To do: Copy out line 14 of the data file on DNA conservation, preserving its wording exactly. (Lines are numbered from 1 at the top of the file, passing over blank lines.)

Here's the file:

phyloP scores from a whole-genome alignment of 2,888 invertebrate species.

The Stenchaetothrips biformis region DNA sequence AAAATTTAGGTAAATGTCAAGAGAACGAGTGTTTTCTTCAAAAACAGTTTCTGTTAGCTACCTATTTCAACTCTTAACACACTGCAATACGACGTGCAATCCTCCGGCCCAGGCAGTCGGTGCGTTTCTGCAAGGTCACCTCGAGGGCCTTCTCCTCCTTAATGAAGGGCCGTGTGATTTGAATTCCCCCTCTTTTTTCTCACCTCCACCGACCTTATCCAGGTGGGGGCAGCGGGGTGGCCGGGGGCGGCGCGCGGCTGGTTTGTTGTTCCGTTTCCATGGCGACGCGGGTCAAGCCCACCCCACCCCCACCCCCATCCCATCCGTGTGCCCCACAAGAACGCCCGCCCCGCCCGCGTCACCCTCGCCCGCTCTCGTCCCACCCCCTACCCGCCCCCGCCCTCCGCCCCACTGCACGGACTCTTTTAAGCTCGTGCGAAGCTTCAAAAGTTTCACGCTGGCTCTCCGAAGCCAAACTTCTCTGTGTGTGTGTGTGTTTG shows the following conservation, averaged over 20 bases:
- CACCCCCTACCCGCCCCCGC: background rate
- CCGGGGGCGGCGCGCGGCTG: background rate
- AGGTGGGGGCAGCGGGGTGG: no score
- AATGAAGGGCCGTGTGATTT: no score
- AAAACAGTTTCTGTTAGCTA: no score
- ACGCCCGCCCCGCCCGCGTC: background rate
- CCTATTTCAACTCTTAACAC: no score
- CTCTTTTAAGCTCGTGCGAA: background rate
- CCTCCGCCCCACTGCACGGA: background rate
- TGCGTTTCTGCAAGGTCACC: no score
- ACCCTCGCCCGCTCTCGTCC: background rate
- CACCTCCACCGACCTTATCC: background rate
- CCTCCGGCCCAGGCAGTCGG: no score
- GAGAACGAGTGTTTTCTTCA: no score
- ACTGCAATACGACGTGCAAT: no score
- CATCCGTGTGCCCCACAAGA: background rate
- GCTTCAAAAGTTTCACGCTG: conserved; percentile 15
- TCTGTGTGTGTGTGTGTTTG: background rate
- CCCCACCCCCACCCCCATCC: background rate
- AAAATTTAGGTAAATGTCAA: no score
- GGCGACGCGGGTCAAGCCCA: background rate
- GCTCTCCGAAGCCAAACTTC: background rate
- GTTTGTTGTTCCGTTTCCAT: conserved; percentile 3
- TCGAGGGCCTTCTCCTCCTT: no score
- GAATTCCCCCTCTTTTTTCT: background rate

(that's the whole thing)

- CACCTCCACCGACCTTATCC: background rate